Architects and designers from 47 countries are competing to win prizes in the 2015 World Architecture Festival Awards following the announcement of the shortlist today. Nearly 400 designs in 31 categories have been chosen ranging from small family homes to huge commercial developments, landscape projects and interiors. Major world architects taking part include Foster Partners, Zaha Hadid Architects, Rafael Vinoly Architects and the designer of the controversial Garden Bridge in London, Heatherwick Studio. As usual there are also small practices unknown outside their own countries, who will be presenting their shortlisted work, along with big names, at the annual World Architecture Festival (WAF) in Singapore this November. This is the eight year of the WAF awards, which cover completed buildings, future projects, landscape designs, and interior architecture and design. WAF programme director Paul Finch commented: ‘ We are delighted that our entry numbers were up this year, and the quality of submissions is as high as ever. ‘What is fascinating about these awards is the opportunity they provide to compare how different architects and designers tackle the same sort of problems in completely different parts of the world.’ For more information www.worldarchitecturefestival.com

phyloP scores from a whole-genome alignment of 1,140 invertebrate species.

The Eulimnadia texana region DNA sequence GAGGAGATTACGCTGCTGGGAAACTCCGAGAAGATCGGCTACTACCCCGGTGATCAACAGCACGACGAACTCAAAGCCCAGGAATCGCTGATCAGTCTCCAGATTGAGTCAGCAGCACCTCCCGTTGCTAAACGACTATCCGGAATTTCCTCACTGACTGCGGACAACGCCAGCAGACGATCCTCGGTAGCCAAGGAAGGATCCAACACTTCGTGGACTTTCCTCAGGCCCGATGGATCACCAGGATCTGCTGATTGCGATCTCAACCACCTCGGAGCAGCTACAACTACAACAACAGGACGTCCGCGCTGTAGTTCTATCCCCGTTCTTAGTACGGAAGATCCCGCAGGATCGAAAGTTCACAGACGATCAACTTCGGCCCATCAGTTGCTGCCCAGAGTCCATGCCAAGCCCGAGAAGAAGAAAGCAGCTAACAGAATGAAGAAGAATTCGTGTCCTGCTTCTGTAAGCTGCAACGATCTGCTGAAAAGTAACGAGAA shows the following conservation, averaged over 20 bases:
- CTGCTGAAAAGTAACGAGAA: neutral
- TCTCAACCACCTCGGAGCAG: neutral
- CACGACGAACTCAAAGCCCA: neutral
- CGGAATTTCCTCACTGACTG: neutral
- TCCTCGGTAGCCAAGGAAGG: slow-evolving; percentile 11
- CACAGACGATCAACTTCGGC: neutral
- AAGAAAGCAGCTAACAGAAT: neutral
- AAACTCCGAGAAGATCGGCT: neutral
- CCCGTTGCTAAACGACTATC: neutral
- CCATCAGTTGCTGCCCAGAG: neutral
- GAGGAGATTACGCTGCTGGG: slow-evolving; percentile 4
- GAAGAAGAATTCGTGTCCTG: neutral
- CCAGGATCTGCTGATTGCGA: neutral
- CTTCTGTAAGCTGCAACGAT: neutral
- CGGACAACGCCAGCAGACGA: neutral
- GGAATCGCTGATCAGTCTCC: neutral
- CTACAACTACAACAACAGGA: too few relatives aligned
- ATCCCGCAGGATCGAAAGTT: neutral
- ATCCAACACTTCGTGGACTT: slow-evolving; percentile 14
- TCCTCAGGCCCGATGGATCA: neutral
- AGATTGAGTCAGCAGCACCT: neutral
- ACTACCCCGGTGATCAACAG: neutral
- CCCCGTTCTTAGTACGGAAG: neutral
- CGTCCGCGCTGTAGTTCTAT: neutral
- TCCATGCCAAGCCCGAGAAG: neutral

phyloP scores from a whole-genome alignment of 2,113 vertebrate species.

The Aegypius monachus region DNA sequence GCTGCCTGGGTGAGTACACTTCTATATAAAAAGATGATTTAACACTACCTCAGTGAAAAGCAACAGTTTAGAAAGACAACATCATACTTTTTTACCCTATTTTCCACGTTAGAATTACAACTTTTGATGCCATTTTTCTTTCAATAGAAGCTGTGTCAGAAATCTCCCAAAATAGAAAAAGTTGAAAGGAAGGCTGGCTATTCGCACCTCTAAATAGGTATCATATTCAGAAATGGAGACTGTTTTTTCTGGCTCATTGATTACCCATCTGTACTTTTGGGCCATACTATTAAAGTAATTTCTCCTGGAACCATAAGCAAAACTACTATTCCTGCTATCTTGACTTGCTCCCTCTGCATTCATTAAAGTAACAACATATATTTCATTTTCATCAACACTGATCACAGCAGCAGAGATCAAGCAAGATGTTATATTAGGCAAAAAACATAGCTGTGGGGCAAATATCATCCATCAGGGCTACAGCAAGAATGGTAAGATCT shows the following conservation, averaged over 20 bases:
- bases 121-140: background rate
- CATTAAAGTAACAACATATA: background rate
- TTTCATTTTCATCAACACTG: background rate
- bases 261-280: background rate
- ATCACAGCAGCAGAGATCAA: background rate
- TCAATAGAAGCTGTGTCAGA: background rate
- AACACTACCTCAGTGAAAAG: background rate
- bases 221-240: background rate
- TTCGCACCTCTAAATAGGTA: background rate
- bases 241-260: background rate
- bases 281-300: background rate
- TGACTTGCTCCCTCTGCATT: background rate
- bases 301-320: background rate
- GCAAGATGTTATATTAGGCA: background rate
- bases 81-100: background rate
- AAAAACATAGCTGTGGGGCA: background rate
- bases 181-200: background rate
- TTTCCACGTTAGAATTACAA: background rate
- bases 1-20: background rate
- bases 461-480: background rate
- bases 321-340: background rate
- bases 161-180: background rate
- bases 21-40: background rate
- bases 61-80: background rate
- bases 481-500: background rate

Take a look at the view from the tippy top of Rafael Viñoly's 432 Park, the supertall tower that will soon house the world's billionaires
AN got a rare look at the penthouse of 432 Park, Rafael Viñoly's soon-to-be-tallest residential building in the western hemisphere. After a six-minute ride on the construction lift, expansive, $95 million views open up in a 360 degree panorama from large square windows along all four sides of the full-floor apartment. While the building is still under construction, it has already topped out some 1,396 feet above New York City's sidewalks below. The 85-story tower is expected to be completed early next year, but some of the lower floors will be available for move-in this fall, if you are interested. Deborah Berke is handling the interior architecture in the building. Here are some pictures from the six penthouses at the top of Viñoly’s incredibly tall building on Manhattan’s Billionaires' Row.